I picked up some Bubble Tea to drink along the way.  The little black yokes at the bottom of the drink are these bizarre little toffee thingies – quite hard to describe – which are big enough that you need an especially large straw to drink them through.  A strange little drink, although not entirely unpleasant.

bubble tea

It was a kick hop around the corner, past stalls full of bizarre talking toys, lovely scarfs (of which I bought 6 – only one for myself, mind) and I *heart* NY shirts, to our next tasting destination.

We stopped outside of the Nice Green Bo Restaurant on 66 Bayard Street, which Rahim explained was one the original and best Shanghai restaurant in Chinatown.  The original owner closed it as a protest at all the other Shanghai Pretenders who opened up around him on the same street, taking away a lot of his business.

Soon after, his wife re-opened it, most likely in a wifey fit of “that fecking eejit, sure I’ll just have to go on and do it myself, flippin’ ego on him like Bono”.  That’s what the story made me think of anyway.

We were treated to the most gorgeous scallion egg pancake which we munched on just outside of the restaurant.  Deep fried.  Oily.  Unhealthy.  Unutterably scrumptious.  My mouth is watering just typing about it.

nice green bo restaurant with tour groupscallion and egg deep fried pancake

We were all pretty stuffed at this stage, but, like the true food troopers that we were, battled on to face more delicious morsels to stuff into our gobs.

We didn’t have far to walk, as our next snack was in the neighbouring Hsin Wong Restaurant, where we were treated to the most luscious barbequed loin of pork.  Bloody gorgeous.

hsin wong restaurantbbq pork loin small

I was so full I only had one piece.  Delicious.

Dessert was next and Rahim ran into the Hon Cafe Bakery on 70 Mott Street to pick up our box of pre-ordered delights.  We enjoyed these little tiger swiss roll type lovelies.

hon cafe desserthon cafe cake

There was only one thing to do but to have some Iced Plum Tea at the famous Ten Ren’s Tea Shop across the road from The Hon Cafe.

ten ren's tea shopiced plum tea

And so ended our fantastic Food Tour of Chinatown.  Absolutely worth every penny, I would strongly urge you to check it our for yourself.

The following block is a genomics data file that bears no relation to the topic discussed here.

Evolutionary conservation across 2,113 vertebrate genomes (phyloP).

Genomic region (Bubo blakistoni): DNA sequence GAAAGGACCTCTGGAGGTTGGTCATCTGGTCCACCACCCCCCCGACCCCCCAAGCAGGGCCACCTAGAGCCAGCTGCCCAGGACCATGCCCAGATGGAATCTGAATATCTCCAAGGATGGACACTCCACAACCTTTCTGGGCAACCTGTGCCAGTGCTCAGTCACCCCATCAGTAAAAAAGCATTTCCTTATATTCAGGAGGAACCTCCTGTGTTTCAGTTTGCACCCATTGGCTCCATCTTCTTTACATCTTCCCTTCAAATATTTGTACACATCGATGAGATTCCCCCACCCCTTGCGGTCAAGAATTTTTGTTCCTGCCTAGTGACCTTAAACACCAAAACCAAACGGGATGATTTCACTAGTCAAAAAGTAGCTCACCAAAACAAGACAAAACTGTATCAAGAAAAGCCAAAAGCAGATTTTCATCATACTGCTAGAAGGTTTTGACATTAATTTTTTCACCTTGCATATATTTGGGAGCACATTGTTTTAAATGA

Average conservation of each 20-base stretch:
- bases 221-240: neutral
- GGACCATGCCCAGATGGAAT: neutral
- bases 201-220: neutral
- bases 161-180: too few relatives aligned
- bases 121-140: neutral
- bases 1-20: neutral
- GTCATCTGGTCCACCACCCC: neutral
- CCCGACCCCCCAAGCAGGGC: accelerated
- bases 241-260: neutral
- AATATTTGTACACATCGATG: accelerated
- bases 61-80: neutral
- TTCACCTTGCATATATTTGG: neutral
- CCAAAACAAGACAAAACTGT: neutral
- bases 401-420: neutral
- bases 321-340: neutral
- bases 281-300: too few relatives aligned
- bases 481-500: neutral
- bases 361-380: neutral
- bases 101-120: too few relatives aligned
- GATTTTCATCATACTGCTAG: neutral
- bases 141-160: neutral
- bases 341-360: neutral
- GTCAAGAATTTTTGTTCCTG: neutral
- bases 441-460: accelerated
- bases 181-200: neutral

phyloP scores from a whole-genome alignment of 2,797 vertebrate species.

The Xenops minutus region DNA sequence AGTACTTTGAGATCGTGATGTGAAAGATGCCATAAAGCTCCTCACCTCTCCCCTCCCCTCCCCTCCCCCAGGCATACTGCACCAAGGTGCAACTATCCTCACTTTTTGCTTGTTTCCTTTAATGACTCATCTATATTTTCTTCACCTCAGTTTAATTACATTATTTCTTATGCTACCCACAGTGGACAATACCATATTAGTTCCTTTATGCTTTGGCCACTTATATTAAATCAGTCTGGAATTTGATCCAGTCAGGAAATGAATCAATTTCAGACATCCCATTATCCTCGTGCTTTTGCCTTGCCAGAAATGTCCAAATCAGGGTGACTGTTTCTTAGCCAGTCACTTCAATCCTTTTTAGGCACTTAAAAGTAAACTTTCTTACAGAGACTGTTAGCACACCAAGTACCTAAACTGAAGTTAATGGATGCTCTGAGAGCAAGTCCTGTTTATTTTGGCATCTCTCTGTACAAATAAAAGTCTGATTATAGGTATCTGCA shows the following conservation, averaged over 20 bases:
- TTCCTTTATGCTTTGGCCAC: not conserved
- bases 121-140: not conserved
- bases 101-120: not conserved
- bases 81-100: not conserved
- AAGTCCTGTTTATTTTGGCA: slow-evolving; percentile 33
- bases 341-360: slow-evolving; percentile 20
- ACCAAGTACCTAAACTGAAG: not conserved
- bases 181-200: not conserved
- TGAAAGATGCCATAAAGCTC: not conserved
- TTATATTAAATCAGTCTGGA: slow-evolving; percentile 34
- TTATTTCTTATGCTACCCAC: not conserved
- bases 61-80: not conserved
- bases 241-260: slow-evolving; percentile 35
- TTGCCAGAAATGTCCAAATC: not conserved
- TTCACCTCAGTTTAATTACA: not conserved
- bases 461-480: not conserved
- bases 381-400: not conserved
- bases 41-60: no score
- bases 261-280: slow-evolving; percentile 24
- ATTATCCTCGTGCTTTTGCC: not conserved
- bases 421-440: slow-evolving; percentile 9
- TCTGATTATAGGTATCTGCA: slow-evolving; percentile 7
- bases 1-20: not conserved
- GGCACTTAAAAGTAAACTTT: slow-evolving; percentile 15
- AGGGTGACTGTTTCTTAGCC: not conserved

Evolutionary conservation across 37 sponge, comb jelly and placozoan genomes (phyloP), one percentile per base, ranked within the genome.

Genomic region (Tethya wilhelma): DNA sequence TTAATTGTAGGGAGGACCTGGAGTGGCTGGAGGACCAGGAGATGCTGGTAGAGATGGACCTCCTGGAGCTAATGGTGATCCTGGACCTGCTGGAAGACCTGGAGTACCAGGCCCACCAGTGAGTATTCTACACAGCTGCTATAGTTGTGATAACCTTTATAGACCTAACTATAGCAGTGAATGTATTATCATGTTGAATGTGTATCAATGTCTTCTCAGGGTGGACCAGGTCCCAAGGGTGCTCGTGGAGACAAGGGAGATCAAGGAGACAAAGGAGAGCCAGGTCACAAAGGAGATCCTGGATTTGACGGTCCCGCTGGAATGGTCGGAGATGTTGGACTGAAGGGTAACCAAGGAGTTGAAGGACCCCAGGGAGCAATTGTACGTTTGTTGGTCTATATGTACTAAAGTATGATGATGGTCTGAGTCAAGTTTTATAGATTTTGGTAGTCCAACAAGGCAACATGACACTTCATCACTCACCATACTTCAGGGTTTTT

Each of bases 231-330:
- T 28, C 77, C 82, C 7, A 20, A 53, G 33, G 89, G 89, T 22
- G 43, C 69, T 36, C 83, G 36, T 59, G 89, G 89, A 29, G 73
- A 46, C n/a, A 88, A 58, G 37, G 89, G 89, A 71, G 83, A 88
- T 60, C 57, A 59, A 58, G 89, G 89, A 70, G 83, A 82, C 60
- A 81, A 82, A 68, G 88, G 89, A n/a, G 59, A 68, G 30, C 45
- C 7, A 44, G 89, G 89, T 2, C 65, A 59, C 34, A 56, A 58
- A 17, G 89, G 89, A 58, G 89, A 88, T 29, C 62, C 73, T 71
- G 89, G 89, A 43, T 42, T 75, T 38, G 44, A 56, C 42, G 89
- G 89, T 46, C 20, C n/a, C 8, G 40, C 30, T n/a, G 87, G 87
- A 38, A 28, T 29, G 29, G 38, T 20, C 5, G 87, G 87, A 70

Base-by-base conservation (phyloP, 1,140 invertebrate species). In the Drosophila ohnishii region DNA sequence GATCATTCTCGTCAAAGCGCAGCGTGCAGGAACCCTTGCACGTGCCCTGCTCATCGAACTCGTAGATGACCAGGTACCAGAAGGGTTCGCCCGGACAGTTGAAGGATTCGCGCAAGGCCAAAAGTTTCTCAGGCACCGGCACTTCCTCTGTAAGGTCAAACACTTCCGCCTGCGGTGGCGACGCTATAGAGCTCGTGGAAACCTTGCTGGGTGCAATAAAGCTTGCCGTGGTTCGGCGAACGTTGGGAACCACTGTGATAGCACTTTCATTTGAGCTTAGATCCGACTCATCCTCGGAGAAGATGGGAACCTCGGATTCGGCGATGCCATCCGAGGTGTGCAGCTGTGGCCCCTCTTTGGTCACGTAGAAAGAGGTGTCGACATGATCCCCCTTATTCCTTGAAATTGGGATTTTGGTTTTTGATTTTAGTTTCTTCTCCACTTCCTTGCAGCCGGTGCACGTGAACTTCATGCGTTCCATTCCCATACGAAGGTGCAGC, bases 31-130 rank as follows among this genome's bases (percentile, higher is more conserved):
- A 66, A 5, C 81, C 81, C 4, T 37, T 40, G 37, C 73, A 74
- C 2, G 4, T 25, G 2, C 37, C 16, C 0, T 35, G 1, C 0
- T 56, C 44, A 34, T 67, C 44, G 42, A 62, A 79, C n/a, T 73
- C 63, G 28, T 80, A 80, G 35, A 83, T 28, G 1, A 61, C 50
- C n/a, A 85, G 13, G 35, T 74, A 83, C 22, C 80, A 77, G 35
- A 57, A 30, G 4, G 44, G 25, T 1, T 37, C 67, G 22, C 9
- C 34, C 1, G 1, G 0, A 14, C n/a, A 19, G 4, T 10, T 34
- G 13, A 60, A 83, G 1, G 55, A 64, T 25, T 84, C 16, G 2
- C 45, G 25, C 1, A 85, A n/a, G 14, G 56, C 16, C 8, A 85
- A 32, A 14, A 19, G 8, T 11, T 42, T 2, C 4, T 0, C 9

The only downside to it is that you’ll probably never be able to eat in your local Chinese Restaurant again, without feeling msg-fuelled sinking disappointment, as you wistfully think back on the delights you enjoyed on this tour.  Unless, of course, you actually live in China.

Do it.  And check out all the other tours available to see which one catches your eye.

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  1. I hate being poor.

  2. Oh Ben! Sorry. It wasn’t my intention to make you or anyone feel bad and skint! There’ll come a day when we’re both rolling in the monies and we can eat sushi and dimsum for ever and ever and ever. Yay!

  3. wow, it’s a different world there, the dim sum looks absolutely delicious!

  4. These are some really nice photos. And Jasmine Oolong is what you drank? That sounds just wonderful. I’m partial to dim sum myself, as long as it’s vegetarian.

  5. You didn’t make me feel that way! I just kept thinking about Anna and me not being able to eat dim sum four times a day and felt incredibly sorry for myself!

  6. Hi Adel – seriously, the most delicious dim sum I’ve ever had, it was totally amazing. *sighhhhh…!*

    Hi Jason – indeed, the Jasmine Flower Oolong Tea was really lovely, very refreshing and had little tiny flowers floating in the cup, which I don’t think I managed to capture in the pic. Thanks for visiting the blog!

    Hey Ben – awwwww, sorry that you felt sorry for yourself! Wouldn’t it be great to eat dim sum four times a day….*day dreams about being surrounded by mountains of dim sum in a room with a trampoline for a floor*

  7. Finally catching up on your NY adventures – what a cracking tour. Can you even imagine an equivalent here?

  8. Hey Spud! It was totally amazing. There’s definitely no equivalent in the city centre within walking distance, I don’t think. The problem is the quality isn’t as high in Dublin – there are one or two great places, like The HopHouse on Parnell Street, and our local Hilan on Capel Street stands up to it, but that’s about all I know. And their both Korean places. The only good Chinese I know of in town is The Good World on Georges Street.

    But if you had a car and wanted to do an Irish food tour, I’m sure a lovely trip to Denis Healy’s farm for example would really wow visitors. I really missed Irish butter when I was away, American butter is rather bland. So it was nice to see that we at least had ONE food item that was better than what’s available stateside!!

  9. mmmm I’e never had dim-sum – looks nice – oh and pink! Those pictures of the spices are very pretty. I am wearing a lovely chinatown scarf right now – wish I’d bought 20 now for xmas pressies

  10. Oh Lu, you gotta try some Dim Sum in Chinatown next time you’re in NYC. I also got scarves in Chinatown! – one for myself, my Mum, my sister, and Niall got one for every lady in his family too! They’re lovely.